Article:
It was founded as a mosque by Fatima al-Fihri, an Arab woman in 859 who is believed to have used the money inherited from her father to build the Al-Qarawiyyin Mosque.
The mosque building itself is a significant complex of historical Moroccan and Islamic architecture encompassing elements from many different periods of Moroccan history.
It was later incorporated into Morocco’s modern state university system in 1963 and was officially renamed University of Al Quaraouiyine two years later.
The university is attended by students from all over Morocco and Muslim West Africa, with some also coming from abroad. As of 2012, the university has about 8,120 students and 708 administrative staff.
Teaching is still delivered in the traditional methods as students are seated in a semi-circle position around a sheikh who prompts them to read certain texts, asks them questions, and explains difficult points to them.
Education taught at the university concentrates on the Islamic religious and legal sciences with a heavy emphasis on, and particular strengths in, Classical Arabic grammar/linguistics and Maliki Sharia, although lessons on other non-Islamic subjects are also offered to students.
Located in Cairo, Egypt, this university is renowned as the most prestigious university for Islamic learning.
The university attracts 30,000 students yearly from over 100 different countries. Aliko Dangote, a Nigerian business mogul and Africa’s richest man, studied Business at Al-Azhar University.
Al-Azhar was first built as a mosque in 970 AD during the Fatmid era, a dynasty of Arab origin, and became a Sunni institution after the conquest by Saladin in 1171. Al-Azhar is inclusive of the four major Sunni schools of law, the Ashari and Maturidi schools of theology, and seven major Sufi orders.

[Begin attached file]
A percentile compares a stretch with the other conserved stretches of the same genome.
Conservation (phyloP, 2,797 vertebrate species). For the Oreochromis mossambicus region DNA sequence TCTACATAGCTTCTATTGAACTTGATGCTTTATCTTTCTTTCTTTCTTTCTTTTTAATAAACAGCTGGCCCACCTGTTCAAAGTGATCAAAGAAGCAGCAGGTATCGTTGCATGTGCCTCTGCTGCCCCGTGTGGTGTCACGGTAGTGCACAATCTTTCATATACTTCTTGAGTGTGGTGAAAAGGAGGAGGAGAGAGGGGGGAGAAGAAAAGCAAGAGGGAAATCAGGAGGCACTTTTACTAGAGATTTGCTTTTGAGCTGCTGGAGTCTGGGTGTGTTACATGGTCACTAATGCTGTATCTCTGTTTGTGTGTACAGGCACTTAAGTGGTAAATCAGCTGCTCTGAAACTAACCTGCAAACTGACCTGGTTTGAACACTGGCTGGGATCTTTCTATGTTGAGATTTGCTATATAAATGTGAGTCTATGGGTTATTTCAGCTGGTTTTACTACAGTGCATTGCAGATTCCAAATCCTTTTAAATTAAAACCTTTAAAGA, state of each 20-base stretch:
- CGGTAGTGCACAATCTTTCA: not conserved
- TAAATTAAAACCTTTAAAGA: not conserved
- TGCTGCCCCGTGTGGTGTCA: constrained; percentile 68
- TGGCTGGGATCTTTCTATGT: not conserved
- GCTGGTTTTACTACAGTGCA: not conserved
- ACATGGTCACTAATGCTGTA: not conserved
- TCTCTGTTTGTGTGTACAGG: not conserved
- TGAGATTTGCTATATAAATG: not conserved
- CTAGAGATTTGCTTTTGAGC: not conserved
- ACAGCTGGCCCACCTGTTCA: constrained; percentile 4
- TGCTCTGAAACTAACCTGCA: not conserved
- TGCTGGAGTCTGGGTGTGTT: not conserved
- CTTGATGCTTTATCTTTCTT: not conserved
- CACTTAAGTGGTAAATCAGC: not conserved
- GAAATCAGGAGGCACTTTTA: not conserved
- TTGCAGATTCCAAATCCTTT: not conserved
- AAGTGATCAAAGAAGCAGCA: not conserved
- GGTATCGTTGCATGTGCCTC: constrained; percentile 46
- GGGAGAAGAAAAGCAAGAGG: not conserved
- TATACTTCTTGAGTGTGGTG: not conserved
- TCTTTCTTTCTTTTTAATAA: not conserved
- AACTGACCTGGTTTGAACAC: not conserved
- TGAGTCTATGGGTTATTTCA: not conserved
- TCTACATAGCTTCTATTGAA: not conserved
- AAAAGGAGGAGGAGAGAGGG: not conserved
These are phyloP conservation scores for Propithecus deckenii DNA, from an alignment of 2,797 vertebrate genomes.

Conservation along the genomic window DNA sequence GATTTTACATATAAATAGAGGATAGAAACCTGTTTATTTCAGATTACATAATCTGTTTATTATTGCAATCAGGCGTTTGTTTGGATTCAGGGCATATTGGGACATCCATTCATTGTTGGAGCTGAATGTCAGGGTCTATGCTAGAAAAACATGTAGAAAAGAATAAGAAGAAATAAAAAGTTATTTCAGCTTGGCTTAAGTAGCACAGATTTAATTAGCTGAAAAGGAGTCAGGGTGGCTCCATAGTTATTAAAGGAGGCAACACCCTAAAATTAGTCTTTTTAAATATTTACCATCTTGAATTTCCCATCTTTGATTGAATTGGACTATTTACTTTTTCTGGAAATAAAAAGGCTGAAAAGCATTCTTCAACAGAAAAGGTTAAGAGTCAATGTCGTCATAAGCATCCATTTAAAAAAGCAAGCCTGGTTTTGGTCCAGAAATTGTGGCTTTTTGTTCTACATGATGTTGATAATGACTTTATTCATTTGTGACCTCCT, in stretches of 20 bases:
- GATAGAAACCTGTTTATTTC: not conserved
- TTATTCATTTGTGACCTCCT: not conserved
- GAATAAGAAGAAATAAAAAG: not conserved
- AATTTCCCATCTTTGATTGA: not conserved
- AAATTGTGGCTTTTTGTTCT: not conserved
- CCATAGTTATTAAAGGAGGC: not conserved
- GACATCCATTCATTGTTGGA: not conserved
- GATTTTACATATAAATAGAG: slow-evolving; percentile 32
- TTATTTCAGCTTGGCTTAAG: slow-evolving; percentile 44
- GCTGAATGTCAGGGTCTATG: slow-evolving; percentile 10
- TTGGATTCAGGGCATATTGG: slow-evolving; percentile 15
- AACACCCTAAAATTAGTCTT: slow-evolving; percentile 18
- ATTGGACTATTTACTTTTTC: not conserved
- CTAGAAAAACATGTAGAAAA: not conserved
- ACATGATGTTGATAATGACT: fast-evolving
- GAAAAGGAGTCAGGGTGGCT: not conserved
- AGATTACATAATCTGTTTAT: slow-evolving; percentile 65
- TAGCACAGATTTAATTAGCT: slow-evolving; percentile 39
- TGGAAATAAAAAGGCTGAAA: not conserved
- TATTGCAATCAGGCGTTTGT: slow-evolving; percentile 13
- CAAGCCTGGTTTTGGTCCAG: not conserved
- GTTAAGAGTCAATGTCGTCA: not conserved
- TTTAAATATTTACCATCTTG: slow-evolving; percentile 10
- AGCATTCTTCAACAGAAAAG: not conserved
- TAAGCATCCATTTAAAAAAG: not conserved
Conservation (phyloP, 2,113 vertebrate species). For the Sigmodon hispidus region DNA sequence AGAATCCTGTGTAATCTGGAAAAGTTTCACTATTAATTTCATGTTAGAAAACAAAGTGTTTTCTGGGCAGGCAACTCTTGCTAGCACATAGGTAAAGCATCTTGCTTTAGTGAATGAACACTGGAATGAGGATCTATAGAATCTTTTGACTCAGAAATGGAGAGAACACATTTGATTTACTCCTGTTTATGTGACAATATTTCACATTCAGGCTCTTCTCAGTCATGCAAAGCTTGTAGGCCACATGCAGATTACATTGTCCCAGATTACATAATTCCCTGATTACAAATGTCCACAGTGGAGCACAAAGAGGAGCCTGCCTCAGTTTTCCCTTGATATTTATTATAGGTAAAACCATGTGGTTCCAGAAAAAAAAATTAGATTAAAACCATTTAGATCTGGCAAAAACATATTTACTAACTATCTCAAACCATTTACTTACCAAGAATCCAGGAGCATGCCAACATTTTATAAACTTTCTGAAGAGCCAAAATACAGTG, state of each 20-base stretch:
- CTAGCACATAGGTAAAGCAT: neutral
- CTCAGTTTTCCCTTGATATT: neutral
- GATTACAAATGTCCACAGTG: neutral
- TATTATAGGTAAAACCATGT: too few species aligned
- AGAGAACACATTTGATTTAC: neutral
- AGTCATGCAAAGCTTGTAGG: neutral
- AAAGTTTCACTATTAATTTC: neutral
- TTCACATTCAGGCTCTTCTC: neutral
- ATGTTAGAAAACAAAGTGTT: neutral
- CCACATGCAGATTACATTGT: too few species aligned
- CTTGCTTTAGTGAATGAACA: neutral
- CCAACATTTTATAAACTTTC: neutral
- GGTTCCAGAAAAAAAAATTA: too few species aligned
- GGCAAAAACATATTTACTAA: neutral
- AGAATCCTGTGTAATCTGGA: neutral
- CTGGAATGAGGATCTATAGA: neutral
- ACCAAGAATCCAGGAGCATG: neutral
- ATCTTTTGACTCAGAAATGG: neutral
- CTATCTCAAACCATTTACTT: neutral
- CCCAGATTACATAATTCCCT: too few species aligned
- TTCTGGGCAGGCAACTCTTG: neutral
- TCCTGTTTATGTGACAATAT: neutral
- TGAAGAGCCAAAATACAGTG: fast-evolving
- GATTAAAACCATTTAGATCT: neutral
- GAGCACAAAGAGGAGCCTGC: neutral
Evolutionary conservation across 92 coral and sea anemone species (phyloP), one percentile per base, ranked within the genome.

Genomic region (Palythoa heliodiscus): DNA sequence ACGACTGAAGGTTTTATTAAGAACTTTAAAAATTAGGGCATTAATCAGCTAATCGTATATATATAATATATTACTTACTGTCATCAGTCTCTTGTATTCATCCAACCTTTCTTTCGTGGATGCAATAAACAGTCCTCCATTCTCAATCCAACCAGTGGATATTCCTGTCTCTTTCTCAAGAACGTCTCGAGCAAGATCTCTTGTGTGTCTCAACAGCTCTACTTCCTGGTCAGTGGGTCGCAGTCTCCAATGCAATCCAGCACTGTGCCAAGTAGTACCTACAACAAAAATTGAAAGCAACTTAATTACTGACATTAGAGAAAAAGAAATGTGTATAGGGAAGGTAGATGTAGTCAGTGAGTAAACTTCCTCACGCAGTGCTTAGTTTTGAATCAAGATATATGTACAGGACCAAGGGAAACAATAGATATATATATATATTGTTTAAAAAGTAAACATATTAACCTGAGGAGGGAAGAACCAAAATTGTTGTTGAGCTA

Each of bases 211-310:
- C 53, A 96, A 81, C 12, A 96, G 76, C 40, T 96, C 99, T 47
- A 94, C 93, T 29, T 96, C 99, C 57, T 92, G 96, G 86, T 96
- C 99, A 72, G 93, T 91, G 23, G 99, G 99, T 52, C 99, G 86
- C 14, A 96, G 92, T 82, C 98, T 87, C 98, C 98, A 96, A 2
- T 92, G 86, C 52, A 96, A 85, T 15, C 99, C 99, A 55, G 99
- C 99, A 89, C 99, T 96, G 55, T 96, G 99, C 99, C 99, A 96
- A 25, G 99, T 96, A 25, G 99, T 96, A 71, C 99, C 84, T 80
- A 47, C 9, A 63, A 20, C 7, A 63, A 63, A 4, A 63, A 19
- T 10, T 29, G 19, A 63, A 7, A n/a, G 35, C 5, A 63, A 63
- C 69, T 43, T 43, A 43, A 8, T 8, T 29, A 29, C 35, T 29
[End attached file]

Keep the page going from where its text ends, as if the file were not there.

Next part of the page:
In 1961, under Law 103, the state of Egypt turned al-Azhar into a state-owned university as this was meant to modernise al-Azhar and to introduce an up-to-date curriculum, which included subjects such as medicine, engineering and economics.
Sankore Mosque and University:
The Sankore University was founded in 989 AD by Mansa Musa, the richest man in history.
Located in Timbuktu, Mali, this university started off as an Islamic school inside the masjid, went on to become one of the largest universities in the world at the time, hosting in its height 25,000 students and a library of 700,000 manuscripts, making it the largest library in Africa since the library of Alexandri.
The curriculum consisted not just of Islamic subjects, but science, mathematics, philosophy, astronomy and even the occult science and medicine.
For example, recent studies have shown a mathematics test that was used to teach the students studying in this university 600 years ago.
And when this text was translated from Arabic into French, and sent to Sorbonne University in Paris. They confirmed that the level of mathematics being taught 600 years ago at this university was equivalent to the second year of their mathematical degree programme, which is one of the hardest to get into in France and in the Western world.